All in all, I'd highly recommend Hotel Le Clos St. Louis for anyone coming to stay in Quebec City.
But now, let me tell you about my favourite part of our stay: the food (as you would expect from a Quebec City Foodie Guide).
We began our afternoon in Quebec City with a stop for tea at Maison Smith. A local coffee chain with outposts in L'Isle D'Orleans and Quebec City, they roast their own beans and serve Camellia Sinensis tea. The drinks were great and though the baked goods weren't spectacular, there were gluten-free options as well.
We got our treat a bit later, when we went down for dinner at the Saint Roche neighbourhood in Quebec City. An up-and-coming area that still retains a lot of its original charming grittiness, this neighbourhood is home to some of the best coffee and food in the city of Quebec. Dinner on both nights was here, and with time to kill on our hands, we naturally gravitated to a little bakery before our dinner reservation became available.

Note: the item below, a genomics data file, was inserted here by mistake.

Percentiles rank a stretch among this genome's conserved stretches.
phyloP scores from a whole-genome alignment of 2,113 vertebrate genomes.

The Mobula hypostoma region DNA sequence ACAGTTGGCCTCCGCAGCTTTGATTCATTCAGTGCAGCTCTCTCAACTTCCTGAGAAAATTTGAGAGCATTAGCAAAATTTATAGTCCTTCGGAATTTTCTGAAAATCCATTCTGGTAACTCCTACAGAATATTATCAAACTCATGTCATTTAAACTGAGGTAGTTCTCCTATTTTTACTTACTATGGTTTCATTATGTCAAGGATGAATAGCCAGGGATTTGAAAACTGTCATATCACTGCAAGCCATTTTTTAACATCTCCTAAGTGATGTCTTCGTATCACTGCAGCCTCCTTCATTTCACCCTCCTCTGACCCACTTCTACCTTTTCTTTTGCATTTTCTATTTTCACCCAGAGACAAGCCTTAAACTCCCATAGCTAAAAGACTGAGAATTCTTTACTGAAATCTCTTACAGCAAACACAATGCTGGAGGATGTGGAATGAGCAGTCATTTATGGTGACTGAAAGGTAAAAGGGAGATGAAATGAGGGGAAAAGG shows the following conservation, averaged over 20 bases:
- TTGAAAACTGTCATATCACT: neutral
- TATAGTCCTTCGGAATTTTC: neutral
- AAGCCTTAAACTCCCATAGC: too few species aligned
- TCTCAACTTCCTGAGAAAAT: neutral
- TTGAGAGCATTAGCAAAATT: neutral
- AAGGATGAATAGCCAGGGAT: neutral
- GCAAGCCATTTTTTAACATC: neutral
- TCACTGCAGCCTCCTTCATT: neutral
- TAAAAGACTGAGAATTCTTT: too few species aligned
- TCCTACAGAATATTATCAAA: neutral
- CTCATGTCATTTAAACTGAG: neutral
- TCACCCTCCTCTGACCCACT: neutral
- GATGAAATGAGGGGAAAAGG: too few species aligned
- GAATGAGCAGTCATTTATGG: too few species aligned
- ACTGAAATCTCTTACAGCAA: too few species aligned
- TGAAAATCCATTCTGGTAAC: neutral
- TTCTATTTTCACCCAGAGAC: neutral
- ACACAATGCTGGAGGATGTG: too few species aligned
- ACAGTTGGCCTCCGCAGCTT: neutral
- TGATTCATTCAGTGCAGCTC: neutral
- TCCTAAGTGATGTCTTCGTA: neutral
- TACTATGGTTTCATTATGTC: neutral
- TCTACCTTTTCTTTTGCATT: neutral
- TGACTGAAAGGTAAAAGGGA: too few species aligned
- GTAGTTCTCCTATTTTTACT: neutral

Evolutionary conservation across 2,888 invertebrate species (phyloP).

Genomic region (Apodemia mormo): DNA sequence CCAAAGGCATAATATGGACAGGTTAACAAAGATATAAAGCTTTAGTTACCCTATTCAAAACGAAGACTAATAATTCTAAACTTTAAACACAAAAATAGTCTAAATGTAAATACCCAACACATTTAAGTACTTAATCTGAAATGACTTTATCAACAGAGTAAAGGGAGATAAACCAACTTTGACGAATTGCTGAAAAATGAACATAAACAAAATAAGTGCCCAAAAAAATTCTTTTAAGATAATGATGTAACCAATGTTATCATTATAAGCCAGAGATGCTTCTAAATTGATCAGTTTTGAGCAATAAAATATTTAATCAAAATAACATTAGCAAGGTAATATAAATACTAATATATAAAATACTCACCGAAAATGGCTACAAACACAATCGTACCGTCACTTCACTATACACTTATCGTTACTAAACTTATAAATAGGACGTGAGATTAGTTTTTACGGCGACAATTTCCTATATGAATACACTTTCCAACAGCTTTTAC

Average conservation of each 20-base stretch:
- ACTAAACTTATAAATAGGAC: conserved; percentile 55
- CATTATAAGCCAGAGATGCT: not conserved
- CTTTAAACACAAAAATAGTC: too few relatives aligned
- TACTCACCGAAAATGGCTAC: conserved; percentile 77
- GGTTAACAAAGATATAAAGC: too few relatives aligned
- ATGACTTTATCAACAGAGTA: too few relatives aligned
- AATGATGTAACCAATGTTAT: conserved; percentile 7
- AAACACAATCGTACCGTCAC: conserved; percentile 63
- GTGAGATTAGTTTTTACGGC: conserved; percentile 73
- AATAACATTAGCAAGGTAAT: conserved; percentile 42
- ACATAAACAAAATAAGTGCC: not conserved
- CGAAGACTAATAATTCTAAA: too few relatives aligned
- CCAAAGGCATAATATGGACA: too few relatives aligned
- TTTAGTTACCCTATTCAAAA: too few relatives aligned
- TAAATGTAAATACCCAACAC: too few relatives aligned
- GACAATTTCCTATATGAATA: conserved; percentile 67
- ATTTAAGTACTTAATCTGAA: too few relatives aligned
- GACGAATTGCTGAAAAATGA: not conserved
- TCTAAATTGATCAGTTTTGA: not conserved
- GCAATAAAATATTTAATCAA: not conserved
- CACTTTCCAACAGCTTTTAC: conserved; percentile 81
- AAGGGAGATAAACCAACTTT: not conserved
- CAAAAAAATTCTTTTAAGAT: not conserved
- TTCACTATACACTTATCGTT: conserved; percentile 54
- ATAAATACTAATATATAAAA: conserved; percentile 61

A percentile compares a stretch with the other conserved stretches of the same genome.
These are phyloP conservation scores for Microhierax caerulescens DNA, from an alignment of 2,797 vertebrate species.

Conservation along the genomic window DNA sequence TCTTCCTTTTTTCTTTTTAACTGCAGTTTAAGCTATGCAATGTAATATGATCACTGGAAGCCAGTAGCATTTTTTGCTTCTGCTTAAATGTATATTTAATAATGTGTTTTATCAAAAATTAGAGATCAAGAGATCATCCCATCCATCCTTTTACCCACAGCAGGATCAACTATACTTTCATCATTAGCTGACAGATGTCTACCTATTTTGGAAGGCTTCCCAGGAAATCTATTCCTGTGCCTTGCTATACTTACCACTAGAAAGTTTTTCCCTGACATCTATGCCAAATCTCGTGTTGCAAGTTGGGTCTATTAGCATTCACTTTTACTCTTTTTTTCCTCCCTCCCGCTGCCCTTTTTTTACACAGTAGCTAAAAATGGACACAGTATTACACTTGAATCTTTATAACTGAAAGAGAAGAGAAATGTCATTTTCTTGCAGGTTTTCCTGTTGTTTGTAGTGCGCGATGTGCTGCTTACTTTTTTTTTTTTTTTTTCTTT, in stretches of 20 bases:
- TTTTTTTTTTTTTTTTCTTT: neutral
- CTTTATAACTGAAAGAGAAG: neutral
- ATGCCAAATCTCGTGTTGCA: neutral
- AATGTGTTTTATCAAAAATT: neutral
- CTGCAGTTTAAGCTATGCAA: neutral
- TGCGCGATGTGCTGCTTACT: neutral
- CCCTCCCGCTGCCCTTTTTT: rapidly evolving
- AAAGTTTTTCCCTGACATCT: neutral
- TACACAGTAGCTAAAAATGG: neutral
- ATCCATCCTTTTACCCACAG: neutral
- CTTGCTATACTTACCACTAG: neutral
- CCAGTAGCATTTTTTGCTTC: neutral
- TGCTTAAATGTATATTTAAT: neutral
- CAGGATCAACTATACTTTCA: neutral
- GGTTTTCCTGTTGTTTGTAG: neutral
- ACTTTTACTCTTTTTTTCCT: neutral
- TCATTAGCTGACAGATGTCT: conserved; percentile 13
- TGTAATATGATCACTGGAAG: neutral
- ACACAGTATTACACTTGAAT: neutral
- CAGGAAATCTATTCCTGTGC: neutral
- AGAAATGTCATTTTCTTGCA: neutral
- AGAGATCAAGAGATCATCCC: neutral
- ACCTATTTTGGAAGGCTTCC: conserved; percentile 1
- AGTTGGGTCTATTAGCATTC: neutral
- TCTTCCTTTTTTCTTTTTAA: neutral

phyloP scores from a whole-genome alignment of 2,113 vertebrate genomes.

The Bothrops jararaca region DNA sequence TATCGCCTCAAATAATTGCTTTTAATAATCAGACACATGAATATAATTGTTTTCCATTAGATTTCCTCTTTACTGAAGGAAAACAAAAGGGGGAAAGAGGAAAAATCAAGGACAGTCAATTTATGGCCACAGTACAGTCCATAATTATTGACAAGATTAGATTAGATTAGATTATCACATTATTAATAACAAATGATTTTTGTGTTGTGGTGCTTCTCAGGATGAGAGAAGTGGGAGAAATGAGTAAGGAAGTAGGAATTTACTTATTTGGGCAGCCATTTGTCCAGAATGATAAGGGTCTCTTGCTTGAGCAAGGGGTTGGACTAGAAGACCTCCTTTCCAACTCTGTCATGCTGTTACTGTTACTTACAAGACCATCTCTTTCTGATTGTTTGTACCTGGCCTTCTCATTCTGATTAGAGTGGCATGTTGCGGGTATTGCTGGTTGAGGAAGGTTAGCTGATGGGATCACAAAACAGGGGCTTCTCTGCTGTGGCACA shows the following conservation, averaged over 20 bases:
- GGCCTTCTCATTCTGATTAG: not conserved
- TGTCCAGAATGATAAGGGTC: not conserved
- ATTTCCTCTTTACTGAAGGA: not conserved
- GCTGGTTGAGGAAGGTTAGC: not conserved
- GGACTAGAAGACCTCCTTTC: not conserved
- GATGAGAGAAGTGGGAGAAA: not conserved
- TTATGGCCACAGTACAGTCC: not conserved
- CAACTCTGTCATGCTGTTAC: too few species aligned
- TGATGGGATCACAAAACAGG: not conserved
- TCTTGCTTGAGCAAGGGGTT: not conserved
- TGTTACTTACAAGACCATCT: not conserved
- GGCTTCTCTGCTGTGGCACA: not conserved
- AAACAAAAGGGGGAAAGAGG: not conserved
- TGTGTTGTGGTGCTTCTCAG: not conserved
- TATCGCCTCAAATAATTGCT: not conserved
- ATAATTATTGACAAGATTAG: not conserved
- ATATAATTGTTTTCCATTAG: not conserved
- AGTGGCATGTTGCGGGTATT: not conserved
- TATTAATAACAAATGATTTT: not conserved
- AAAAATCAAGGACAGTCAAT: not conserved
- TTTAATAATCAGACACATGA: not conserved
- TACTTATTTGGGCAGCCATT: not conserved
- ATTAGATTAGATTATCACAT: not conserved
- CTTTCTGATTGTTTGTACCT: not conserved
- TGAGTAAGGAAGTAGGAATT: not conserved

Little did we know, La Croquembouche is considered one of the top bakeries in the whole city. The only gluten-free treat they had left was one lone Black Forest Cake, and this confection of six layers of three kinds of chocolate and cherry cream was so divine, we nearly inhaled it.
Then, came dinner. And at one of our most awaited stops, it didn't disappoint one bit. Eating at L'affaire est ketchup was like listening to a modern, experimental symphony: surprising, ad-hoc, familiar but also falling flat at times - but overall, spectacularly comforting.